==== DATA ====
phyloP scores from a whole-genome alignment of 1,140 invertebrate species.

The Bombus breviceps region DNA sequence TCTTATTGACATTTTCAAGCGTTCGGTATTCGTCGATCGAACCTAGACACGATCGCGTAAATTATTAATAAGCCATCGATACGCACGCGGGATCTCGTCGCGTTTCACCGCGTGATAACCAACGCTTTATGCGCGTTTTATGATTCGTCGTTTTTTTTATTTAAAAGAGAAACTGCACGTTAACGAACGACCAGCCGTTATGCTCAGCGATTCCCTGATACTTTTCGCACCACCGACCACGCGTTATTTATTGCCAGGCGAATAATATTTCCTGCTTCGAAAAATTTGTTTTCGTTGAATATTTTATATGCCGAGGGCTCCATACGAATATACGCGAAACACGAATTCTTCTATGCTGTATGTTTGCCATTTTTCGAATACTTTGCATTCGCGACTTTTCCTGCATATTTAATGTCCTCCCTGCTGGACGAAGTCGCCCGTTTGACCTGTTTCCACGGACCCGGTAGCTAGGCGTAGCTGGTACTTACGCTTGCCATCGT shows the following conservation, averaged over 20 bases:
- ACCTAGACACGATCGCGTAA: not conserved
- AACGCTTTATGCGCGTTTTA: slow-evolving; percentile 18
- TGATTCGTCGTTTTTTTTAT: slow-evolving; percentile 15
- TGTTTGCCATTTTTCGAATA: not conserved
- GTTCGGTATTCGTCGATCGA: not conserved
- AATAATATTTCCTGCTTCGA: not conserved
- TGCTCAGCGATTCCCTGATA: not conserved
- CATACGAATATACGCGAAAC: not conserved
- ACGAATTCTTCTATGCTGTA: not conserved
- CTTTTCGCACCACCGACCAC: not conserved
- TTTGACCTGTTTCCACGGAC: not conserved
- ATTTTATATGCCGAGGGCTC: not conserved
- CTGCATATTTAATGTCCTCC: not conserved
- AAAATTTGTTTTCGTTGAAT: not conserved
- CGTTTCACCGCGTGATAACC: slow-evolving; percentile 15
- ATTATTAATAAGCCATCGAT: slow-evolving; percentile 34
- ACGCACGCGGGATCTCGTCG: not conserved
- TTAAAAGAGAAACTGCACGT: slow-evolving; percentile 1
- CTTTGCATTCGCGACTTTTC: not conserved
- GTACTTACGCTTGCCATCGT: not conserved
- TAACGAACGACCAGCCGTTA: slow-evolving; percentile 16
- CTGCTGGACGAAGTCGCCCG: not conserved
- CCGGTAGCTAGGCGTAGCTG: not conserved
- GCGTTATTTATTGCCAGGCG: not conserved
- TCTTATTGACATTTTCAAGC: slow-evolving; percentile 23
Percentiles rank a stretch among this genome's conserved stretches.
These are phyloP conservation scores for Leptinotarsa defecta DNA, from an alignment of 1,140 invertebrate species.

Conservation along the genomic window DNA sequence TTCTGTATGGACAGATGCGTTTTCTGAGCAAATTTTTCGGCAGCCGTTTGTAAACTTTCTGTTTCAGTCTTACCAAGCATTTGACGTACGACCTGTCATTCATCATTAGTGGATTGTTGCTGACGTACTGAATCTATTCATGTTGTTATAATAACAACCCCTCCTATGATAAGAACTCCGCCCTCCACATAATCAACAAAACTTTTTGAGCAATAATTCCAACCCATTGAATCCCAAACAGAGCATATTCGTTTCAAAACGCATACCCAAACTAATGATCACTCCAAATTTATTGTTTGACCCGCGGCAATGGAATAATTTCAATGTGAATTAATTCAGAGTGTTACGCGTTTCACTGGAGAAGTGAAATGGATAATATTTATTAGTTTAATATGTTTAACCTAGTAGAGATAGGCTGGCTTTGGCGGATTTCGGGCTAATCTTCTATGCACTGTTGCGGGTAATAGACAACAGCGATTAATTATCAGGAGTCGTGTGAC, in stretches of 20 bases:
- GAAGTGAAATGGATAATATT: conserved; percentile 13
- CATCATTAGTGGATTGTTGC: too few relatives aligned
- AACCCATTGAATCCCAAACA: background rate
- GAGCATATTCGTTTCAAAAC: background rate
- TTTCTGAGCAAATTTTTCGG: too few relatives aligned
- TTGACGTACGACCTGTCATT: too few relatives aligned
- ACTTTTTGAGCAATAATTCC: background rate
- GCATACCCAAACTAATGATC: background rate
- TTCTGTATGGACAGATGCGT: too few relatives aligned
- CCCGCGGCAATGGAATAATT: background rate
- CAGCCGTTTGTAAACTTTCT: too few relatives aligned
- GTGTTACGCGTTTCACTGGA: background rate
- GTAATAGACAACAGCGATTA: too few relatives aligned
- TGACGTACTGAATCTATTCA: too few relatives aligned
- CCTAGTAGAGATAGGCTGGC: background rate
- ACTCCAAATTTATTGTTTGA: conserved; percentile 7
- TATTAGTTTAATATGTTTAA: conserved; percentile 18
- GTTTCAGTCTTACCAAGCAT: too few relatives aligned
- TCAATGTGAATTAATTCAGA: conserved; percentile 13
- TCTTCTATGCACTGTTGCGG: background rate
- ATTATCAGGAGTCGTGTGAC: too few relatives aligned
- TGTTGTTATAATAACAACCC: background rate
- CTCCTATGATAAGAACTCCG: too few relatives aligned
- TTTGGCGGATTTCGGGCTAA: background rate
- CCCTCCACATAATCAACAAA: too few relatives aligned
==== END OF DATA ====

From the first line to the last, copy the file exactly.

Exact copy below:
phyloP scores from a whole-genome alignment of 1,140 invertebrate species.

The Bombus breviceps region DNA sequence TCTTATTGACATTTTCAAGCGTTCGGTATTCGTCGATCGAACCTAGACACGATCGCGTAAATTATTAATAAGCCATCGATACGCACGCGGGATCTCGTCGCGTTTCACCGCGTGATAACCAACGCTTTATGCGCGTTTTATGATTCGTCGTTTTTTTTATTTAAAAGAGAAACTGCACGTTAACGAACGACCAGCCGTTATGCTCAGCGATTCCCTGATACTTTTCGCACCACCGACCACGCGTTATTTATTGCCAGGCGAATAATATTTCCTGCTTCGAAAAATTTGTTTTCGTTGAATATTTTATATGCCGAGGGCTCCATACGAATATACGCGAAACACGAATTCTTCTATGCTGTATGTTTGCCATTTTTCGAATACTTTGCATTCGCGACTTTTCCTGCATATTTAATGTCCTCCCTGCTGGACGAAGTCGCCCGTTTGACCTGTTTCCACGGACCCGGTAGCTAGGCGTAGCTGGTACTTACGCTTGCCATCGT shows the following conservation, averaged over 20 bases:
- ACCTAGACACGATCGCGTAA: not conserved
- AACGCTTTATGCGCGTTTTA: slow-evolving; percentile 18
- TGATTCGTCGTTTTTTTTAT: slow-evolving; percentile 15
- TGTTTGCCATTTTTCGAATA: not conserved
- GTTCGGTATTCGTCGATCGA: not conserved
- AATAATATTTCCTGCTTCGA: not conserved
- TGCTCAGCGATTCCCTGATA: not conserved
- CATACGAATATACGCGAAAC: not conserved
- ACGAATTCTTCTATGCTGTA: not conserved
- CTTTTCGCACCACCGACCAC: not conserved
- TTTGACCTGTTTCCACGGAC: not conserved
- ATTTTATATGCCGAGGGCTC: not conserved
- CTGCATATTTAATGTCCTCC: not conserved
- AAAATTTGTTTTCGTTGAAT: not conserved
- CGTTTCACCGCGTGATAACC: slow-evolving; percentile 15
- ATTATTAATAAGCCATCGAT: slow-evolving; percentile 34
- ACGCACGCGGGATCTCGTCG: not conserved
- TTAAAAGAGAAACTGCACGT: slow-evolving; percentile 1
- CTTTGCATTCGCGACTTTTC: not conserved
- GTACTTACGCTTGCCATCGT: not conserved
- TAACGAACGACCAGCCGTTA: slow-evolving; percentile 16
- CTGCTGGACGAAGTCGCCCG: not conserved
- CCGGTAGCTAGGCGTAGCTG: not conserved
- GCGTTATTTATTGCCAGGCG: not conserved
- TCTTATTGACATTTTCAAGC: slow-evolving; percentile 23
Percentiles rank a stretch among this genome's conserved stretches.
These are phyloP conservation scores for Leptinotarsa defecta DNA, from an alignment of 1,140 invertebrate species.

Conservation along the genomic window DNA sequence TTCTGTATGGACAGATGCGTTTTCTGAGCAAATTTTTCGGCAGCCGTTTGTAAACTTTCTGTTTCAGTCTTACCAAGCATTTGACGTACGACCTGTCATTCATCATTAGTGGATTGTTGCTGACGTACTGAATCTATTCATGTTGTTATAATAACAACCCCTCCTATGATAAGAACTCCGCCCTCCACATAATCAACAAAACTTTTTGAGCAATAATTCCAACCCATTGAATCCCAAACAGAGCATATTCGTTTCAAAACGCATACCCAAACTAATGATCACTCCAAATTTATTGTTTGACCCGCGGCAATGGAATAATTTCAATGTGAATTAATTCAGAGTGTTACGCGTTTCACTGGAGAAGTGAAATGGATAATATTTATTAGTTTAATATGTTTAACCTAGTAGAGATAGGCTGGCTTTGGCGGATTTCGGGCTAATCTTCTATGCACTGTTGCGGGTAATAGACAACAGCGATTAATTATCAGGAGTCGTGTGAC, in stretches of 20 bases:
- GAAGTGAAATGGATAATATT: conserved; percentile 13
- CATCATTAGTGGATTGTTGC: too few relatives aligned
- AACCCATTGAATCCCAAACA: background rate
- GAGCATATTCGTTTCAAAAC: background rate
- TTTCTGAGCAAATTTTTCGG: too few relatives aligned
- TTGACGTACGACCTGTCATT: too few relatives aligned
- ACTTTTTGAGCAATAATTCC: background rate
- GCATACCCAAACTAATGATC: background rate
- TTCTGTATGGACAGATGCGT: too few relatives aligned
- CCCGCGGCAATGGAATAATT: background rate
- CAGCCGTTTGTAAACTTTCT: too few relatives aligned
- GTGTTACGCGTTTCACTGGA: background rate
- GTAATAGACAACAGCGATTA: too few relatives aligned
- TGACGTACTGAATCTATTCA: too few relatives aligned
- CCTAGTAGAGATAGGCTGGC: background rate
- ACTCCAAATTTATTGTTTGA: conserved; percentile 7
- TATTAGTTTAATATGTTTAA: conserved; percentile 18
- GTTTCAGTCTTACCAAGCAT: too few relatives aligned
- TCAATGTGAATTAATTCAGA: conserved; percentile 13
- TCTTCTATGCACTGTTGCGG: background rate
- ATTATCAGGAGTCGTGTGAC: too few relatives aligned
- TGTTGTTATAATAACAACCC: background rate
- CTCCTATGATAAGAACTCCG: too few relatives aligned
- TTTGGCGGATTTCGGGCTAA: background rate
- CCCTCCACATAATCAACAAA: too few relatives aligned